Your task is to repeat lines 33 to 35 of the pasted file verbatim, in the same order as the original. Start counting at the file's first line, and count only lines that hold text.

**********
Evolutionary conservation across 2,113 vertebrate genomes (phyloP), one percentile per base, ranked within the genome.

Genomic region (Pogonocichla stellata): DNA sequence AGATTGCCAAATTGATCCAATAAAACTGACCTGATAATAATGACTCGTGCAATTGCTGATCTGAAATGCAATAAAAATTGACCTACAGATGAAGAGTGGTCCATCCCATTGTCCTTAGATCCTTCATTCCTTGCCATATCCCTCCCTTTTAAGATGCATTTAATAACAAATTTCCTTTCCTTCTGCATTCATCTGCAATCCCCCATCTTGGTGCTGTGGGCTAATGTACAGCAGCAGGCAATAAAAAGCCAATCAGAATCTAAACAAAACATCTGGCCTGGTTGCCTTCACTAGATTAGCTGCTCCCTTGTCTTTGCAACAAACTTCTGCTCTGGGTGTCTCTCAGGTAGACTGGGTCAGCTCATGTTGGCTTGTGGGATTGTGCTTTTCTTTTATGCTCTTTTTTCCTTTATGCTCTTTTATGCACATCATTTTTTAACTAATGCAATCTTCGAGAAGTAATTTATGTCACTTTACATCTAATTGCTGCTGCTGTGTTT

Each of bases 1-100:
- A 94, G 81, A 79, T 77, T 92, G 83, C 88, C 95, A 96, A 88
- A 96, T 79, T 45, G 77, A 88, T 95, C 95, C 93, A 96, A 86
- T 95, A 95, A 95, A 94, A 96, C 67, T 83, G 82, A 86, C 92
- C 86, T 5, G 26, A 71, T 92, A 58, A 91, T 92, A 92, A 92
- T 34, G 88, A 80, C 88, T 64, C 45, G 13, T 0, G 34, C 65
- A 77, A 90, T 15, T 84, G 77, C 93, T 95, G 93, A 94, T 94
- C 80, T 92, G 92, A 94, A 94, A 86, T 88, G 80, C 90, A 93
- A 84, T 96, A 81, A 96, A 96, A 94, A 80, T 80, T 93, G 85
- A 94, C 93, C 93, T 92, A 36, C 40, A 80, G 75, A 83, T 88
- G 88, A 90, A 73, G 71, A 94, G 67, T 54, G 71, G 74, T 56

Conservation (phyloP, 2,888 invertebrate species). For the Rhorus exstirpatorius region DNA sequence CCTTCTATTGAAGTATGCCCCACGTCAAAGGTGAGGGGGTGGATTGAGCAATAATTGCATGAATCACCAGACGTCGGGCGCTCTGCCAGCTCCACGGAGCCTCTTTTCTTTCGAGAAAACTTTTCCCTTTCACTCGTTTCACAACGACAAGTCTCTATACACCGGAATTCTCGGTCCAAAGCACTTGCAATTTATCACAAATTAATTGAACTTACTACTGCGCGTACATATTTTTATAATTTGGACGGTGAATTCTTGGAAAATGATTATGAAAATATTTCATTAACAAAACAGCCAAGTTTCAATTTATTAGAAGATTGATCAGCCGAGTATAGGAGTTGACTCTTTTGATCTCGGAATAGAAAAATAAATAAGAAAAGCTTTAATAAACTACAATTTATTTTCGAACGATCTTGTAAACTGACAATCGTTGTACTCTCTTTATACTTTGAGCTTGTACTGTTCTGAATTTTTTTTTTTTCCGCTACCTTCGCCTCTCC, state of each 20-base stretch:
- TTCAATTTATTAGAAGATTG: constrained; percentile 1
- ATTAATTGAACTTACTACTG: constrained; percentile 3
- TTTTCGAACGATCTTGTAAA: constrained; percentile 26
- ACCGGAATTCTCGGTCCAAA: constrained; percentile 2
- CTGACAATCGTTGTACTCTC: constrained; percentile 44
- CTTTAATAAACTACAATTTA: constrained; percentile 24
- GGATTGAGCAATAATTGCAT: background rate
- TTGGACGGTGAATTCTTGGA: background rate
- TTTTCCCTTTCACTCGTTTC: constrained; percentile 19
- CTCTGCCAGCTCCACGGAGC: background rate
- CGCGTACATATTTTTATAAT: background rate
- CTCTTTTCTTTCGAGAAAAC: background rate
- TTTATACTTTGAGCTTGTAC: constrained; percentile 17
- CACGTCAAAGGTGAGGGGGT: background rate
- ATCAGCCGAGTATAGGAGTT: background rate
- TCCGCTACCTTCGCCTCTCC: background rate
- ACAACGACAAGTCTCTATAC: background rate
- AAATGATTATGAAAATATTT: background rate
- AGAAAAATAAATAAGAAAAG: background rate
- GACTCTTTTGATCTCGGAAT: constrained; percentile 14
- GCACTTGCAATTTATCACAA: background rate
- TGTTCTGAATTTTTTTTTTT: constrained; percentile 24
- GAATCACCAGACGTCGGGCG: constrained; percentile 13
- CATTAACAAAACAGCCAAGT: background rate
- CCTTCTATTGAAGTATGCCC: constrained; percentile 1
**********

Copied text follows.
- AGAAAAATAAATAAGAAAAG: background rate
- GACTCTTTTGATCTCGGAAT: constrained; percentile 14
- GCACTTGCAATTTATCACAA: background rate